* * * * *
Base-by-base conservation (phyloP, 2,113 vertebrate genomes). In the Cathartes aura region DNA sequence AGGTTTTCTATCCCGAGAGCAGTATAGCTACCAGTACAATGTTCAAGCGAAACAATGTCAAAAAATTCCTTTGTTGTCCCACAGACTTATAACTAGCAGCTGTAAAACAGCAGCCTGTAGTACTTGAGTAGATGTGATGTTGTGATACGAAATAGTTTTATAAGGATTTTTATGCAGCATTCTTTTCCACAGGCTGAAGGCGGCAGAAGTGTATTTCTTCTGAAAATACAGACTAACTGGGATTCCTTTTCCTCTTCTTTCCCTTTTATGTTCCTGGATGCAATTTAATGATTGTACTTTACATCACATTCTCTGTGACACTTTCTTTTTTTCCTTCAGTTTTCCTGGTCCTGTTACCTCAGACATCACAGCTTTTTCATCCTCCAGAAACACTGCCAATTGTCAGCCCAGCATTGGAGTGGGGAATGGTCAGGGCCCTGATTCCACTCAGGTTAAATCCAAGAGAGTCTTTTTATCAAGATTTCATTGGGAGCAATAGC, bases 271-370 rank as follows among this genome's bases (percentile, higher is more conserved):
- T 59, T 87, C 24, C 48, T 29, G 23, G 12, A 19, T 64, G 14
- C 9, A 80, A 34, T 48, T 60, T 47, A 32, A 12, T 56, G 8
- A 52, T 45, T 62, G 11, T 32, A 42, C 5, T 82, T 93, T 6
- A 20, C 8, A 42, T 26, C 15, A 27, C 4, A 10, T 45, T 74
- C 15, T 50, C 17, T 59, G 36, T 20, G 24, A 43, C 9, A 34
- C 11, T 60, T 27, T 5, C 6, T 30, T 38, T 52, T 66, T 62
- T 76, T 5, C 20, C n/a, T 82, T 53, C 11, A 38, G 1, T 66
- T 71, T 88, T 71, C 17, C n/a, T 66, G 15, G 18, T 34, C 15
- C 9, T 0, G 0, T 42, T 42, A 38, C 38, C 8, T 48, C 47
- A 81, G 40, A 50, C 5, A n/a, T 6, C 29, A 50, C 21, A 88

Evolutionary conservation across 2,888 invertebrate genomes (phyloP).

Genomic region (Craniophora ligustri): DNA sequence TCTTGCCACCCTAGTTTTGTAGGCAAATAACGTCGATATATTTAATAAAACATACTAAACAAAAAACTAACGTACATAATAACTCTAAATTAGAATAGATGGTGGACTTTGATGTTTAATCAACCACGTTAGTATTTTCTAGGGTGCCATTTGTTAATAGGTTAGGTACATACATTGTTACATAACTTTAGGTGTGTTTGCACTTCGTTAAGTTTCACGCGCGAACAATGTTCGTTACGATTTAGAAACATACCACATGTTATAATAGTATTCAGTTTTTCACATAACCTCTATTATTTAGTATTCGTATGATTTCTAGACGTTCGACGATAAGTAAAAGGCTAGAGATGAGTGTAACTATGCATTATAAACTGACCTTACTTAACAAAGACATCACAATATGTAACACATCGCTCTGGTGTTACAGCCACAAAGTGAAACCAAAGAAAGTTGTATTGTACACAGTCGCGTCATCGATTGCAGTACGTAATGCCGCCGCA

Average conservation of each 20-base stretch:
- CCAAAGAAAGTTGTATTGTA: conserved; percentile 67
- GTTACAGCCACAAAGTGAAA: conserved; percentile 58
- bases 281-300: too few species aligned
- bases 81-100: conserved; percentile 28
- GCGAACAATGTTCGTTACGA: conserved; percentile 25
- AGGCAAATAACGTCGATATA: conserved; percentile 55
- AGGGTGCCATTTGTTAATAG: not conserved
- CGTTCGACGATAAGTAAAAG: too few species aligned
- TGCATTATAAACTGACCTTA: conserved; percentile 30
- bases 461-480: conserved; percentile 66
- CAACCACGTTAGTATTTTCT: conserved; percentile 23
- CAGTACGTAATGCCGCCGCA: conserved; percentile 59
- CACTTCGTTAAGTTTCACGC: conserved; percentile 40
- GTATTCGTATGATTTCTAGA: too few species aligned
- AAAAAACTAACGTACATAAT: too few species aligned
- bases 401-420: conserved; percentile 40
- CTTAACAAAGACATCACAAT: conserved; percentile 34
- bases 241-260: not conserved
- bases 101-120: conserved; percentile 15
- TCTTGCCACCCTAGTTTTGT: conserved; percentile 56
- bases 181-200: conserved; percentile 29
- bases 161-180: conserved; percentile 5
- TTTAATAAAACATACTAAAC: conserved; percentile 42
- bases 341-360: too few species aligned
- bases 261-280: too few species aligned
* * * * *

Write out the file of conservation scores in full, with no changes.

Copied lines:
Base-by-base conservation (phyloP, 2,113 vertebrate genomes). In the Cathartes aura region DNA sequence AGGTTTTCTATCCCGAGAGCAGTATAGCTACCAGTACAATGTTCAAGCGAAACAATGTCAAAAAATTCCTTTGTTGTCCCACAGACTTATAACTAGCAGCTGTAAAACAGCAGCCTGTAGTACTTGAGTAGATGTGATGTTGTGATACGAAATAGTTTTATAAGGATTTTTATGCAGCATTCTTTTCCACAGGCTGAAGGCGGCAGAAGTGTATTTCTTCTGAAAATACAGACTAACTGGGATTCCTTTTCCTCTTCTTTCCCTTTTATGTTCCTGGATGCAATTTAATGATTGTACTTTACATCACATTCTCTGTGACACTTTCTTTTTTTCCTTCAGTTTTCCTGGTCCTGTTACCTCAGACATCACAGCTTTTTCATCCTCCAGAAACACTGCCAATTGTCAGCCCAGCATTGGAGTGGGGAATGGTCAGGGCCCTGATTCCACTCAGGTTAAATCCAAGAGAGTCTTTTTATCAAGATTTCATTGGGAGCAATAGC, bases 271-370 rank as follows among this genome's bases (percentile, higher is more conserved):
- T 59, T 87, C 24, C 48, T 29, G 23, G 12, A 19, T 64, G 14
- C 9, A 80, A 34, T 48, T 60, T 47, A 32, A 12, T 56, G 8
- A 52, T 45, T 62, G 11, T 32, A 42, C 5, T 82, T 93, T 6
- A 20, C 8, A 42, T 26, C 15, A 27, C 4, A 10, T 45, T 74
- C 15, T 50, C 17, T 59, G 36, T 20, G 24, A 43, C 9, A 34
- C 11, T 60, T 27, T 5, C 6, T 30, T 38, T 52, T 66, T 62
- T 76, T 5, C 20, C n/a, T 82, T 53, C 11, A 38, G 1, T 66
- T 71, T 88, T 71, C 17, C n/a, T 66, G 15, G 18, T 34, C 15
- C 9, T 0, G 0, T 42, T 42, A 38, C 38, C 8, T 48, C 47
- A 81, G 40, A 50, C 5, A n/a, T 6, C 29, A 50, C 21, A 88

Evolutionary conservation across 2,888 invertebrate genomes (phyloP).

Genomic region (Craniophora ligustri): DNA sequence TCTTGCCACCCTAGTTTTGTAGGCAAATAACGTCGATATATTTAATAAAACATACTAAACAAAAAACTAACGTACATAATAACTCTAAATTAGAATAGATGGTGGACTTTGATGTTTAATCAACCACGTTAGTATTTTCTAGGGTGCCATTTGTTAATAGGTTAGGTACATACATTGTTACATAACTTTAGGTGTGTTTGCACTTCGTTAAGTTTCACGCGCGAACAATGTTCGTTACGATTTAGAAACATACCACATGTTATAATAGTATTCAGTTTTTCACATAACCTCTATTATTTAGTATTCGTATGATTTCTAGACGTTCGACGATAAGTAAAAGGCTAGAGATGAGTGTAACTATGCATTATAAACTGACCTTACTTAACAAAGACATCACAATATGTAACACATCGCTCTGGTGTTACAGCCACAAAGTGAAACCAAAGAAAGTTGTATTGTACACAGTCGCGTCATCGATTGCAGTACGTAATGCCGCCGCA

Average conservation of each 20-base stretch:
- CCAAAGAAAGTTGTATTGTA: conserved; percentile 67
- GTTACAGCCACAAAGTGAAA: conserved; percentile 58
- bases 281-300: too few species aligned
- bases 81-100: conserved; percentile 28
- GCGAACAATGTTCGTTACGA: conserved; percentile 25
- AGGCAAATAACGTCGATATA: conserved; percentile 55
- AGGGTGCCATTTGTTAATAG: not conserved
- CGTTCGACGATAAGTAAAAG: too few species aligned
- TGCATTATAAACTGACCTTA: conserved; percentile 30
- bases 461-480: conserved; percentile 66
- CAACCACGTTAGTATTTTCT: conserved; percentile 23
- CAGTACGTAATGCCGCCGCA: conserved; percentile 59
- CACTTCGTTAAGTTTCACGC: conserved; percentile 40
- GTATTCGTATGATTTCTAGA: too few species aligned
- AAAAAACTAACGTACATAAT: too few species aligned
- bases 401-420: conserved; percentile 40
- CTTAACAAAGACATCACAAT: conserved; percentile 34
- bases 241-260: not conserved
- bases 101-120: conserved; percentile 15
- TCTTGCCACCCTAGTTTTGT: conserved; percentile 56
- bases 181-200: conserved; percentile 29
- bases 161-180: conserved; percentile 5
- TTTAATAAAACATACTAAAC: conserved; percentile 42
- bases 341-360: too few species aligned
- bases 261-280: too few species aligned